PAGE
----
A member of a Norman Manley Law School delegation scored the highest individual mark an International Law Moot Court competition held in India last month, although the school mised out on the overall team prize.
Law student Zuleika Jess topped the field of representatives from 28 countries, as the Norman Manley Law School reached the last eight of the prestigious competition.
"I have been told that Zuleika Jess, one of our team members, scored the highest mark in the history of the competition, and the other team members flourished with their respective duties. We are proud of them," Principal of the Norman Manley Law School, Professor Stephen Vasciannie told the Observer.
The Norman Manley Law School team was making its inaugural entry at the DM Harish International Law Moot Court competition in financial city of Mumbai. Fellow law students Rhonda Brown and Lori-Ann Green, were part of the team that took Jamaica into the quarter-finals.
The team was accompanied by Fara Brown, a tutor at the Norman Manley Law School's Legal Aid Clinic.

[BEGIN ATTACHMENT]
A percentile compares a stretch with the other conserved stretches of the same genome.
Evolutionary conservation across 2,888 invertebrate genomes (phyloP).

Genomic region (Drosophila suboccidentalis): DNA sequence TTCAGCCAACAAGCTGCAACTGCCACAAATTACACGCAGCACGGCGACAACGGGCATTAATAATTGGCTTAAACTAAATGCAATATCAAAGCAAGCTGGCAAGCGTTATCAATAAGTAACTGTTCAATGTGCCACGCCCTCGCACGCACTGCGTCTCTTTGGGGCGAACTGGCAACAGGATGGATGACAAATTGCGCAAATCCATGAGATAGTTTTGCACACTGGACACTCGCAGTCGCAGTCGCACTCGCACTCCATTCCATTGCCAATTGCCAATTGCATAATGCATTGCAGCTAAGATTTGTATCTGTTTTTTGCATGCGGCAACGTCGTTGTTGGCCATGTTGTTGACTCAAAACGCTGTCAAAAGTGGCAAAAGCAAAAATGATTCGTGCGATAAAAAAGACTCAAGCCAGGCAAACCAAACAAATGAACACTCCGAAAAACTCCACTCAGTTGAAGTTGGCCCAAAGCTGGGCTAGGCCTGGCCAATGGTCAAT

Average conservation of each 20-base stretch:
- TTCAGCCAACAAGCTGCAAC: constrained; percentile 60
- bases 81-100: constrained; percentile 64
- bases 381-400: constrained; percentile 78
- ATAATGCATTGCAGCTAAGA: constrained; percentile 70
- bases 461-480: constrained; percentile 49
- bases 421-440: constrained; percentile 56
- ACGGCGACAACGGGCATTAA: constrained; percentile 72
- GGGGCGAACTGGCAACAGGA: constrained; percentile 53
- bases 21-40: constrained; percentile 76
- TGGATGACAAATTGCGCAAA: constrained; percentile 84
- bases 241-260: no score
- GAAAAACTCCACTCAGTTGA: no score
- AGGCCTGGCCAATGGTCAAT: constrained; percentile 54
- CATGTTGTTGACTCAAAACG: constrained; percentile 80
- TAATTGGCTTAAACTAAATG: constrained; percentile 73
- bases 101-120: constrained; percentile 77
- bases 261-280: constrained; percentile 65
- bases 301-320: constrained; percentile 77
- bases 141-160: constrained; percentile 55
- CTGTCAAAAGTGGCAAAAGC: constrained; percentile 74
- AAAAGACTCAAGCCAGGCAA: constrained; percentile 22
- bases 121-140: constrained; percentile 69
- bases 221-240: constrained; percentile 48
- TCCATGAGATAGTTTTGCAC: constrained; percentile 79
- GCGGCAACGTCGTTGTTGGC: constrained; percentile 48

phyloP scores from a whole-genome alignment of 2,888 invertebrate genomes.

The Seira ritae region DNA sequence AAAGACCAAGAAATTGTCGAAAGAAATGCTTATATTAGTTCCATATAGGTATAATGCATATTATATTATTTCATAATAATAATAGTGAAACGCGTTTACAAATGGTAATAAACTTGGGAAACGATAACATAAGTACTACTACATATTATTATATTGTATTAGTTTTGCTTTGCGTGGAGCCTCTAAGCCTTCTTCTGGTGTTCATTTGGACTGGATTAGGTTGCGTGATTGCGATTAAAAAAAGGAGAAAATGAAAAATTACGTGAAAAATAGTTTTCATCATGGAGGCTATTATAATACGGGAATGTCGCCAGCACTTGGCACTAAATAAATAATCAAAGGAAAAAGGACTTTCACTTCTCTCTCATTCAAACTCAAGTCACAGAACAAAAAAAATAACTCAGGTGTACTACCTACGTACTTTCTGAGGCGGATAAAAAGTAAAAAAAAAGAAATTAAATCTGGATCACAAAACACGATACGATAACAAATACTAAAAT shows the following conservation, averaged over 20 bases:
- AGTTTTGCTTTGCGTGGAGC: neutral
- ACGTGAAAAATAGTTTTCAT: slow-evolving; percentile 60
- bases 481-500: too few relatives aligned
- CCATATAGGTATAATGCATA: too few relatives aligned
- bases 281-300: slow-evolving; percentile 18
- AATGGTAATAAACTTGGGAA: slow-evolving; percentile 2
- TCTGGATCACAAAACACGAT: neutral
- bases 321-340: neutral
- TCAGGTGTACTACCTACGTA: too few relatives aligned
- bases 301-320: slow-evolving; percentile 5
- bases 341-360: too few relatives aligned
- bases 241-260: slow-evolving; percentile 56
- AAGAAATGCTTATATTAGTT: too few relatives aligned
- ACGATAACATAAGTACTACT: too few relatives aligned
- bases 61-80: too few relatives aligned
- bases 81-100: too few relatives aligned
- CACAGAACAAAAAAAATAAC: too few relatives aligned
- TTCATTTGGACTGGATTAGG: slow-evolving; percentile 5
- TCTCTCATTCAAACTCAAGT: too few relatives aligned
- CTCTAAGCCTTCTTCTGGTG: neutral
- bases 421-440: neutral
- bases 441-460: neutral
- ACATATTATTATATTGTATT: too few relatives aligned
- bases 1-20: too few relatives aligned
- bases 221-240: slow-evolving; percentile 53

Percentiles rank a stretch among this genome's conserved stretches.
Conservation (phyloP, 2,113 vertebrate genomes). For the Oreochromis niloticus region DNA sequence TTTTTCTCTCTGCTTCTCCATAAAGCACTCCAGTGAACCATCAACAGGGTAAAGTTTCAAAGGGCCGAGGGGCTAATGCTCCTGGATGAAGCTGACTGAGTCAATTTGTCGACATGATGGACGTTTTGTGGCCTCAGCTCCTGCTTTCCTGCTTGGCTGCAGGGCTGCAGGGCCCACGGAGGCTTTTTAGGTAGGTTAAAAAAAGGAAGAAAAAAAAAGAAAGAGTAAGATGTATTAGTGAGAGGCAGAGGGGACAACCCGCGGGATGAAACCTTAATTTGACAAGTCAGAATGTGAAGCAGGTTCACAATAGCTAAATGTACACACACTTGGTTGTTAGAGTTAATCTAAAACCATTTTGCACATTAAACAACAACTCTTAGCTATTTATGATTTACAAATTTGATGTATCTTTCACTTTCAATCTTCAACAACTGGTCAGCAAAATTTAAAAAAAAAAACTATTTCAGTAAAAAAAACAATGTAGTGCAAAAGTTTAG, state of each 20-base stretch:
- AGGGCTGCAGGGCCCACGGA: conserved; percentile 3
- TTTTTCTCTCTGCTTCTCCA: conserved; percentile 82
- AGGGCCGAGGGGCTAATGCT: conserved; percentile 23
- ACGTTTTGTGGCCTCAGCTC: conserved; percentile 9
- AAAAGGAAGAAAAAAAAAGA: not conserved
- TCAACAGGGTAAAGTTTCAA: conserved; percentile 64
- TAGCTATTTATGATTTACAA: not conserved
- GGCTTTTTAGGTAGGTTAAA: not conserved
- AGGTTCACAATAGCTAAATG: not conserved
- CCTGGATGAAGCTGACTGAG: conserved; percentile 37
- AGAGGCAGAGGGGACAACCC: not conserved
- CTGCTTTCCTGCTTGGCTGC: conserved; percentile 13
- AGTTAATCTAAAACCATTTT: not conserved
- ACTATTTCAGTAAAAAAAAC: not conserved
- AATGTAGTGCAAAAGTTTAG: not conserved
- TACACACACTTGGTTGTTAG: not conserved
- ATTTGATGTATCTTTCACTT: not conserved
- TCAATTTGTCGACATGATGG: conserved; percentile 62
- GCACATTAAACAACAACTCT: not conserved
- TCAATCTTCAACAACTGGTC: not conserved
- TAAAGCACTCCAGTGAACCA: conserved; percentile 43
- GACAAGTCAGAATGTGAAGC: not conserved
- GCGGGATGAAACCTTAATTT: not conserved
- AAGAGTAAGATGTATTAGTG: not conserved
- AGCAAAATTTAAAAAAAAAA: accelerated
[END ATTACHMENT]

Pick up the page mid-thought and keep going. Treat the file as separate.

The DM Harish International Moot Court competition, hosted by th Government Law College of India in association with the DM Harish Foundation, has been in place for over 10 years.
Officials associated with the competition describe it as India's first ever International Moot Court competition, which attracts teams from inside India, a country of more than 1.2 billion inhabitants, as well as outside of the Asian nation.
Last month's competition attracted teams from distinguished law schools, among them King's College, London, St Edmund Hall, Cambridge, the Universities of Kent and Southampton, United Kingdom, as well as teams from Ethiopia, Sri Lanka, Nepal, Nigeria and Mauritius.
"This was Norman Manley's entree into Mumbai, and I am very pleased that we were able to get within sight of the top prize," Vasciannie said.
"Our students were excellent ambassadors for the Caribbean, and demonstrated that we can match wits with the best in the world.
The DM Harish competition is designed to promote skills in the area of advocacy, knowledge of International Law and legal research skills.
This year's contest required contestants to demonstrate knowledge of the law concerning embargoes and economic sanctions, the use of force, humanitarian intervention, and attribution of responsibility for wrongful acts, among other issues.
Students prepare a substantial memorial concerning the law, argue cases as they would before an appellate tribunal, and one student takes part in a written test. The three-day competition was held before sitting judges of the Mumbai High Court, senior advocates and law partners from throughout India.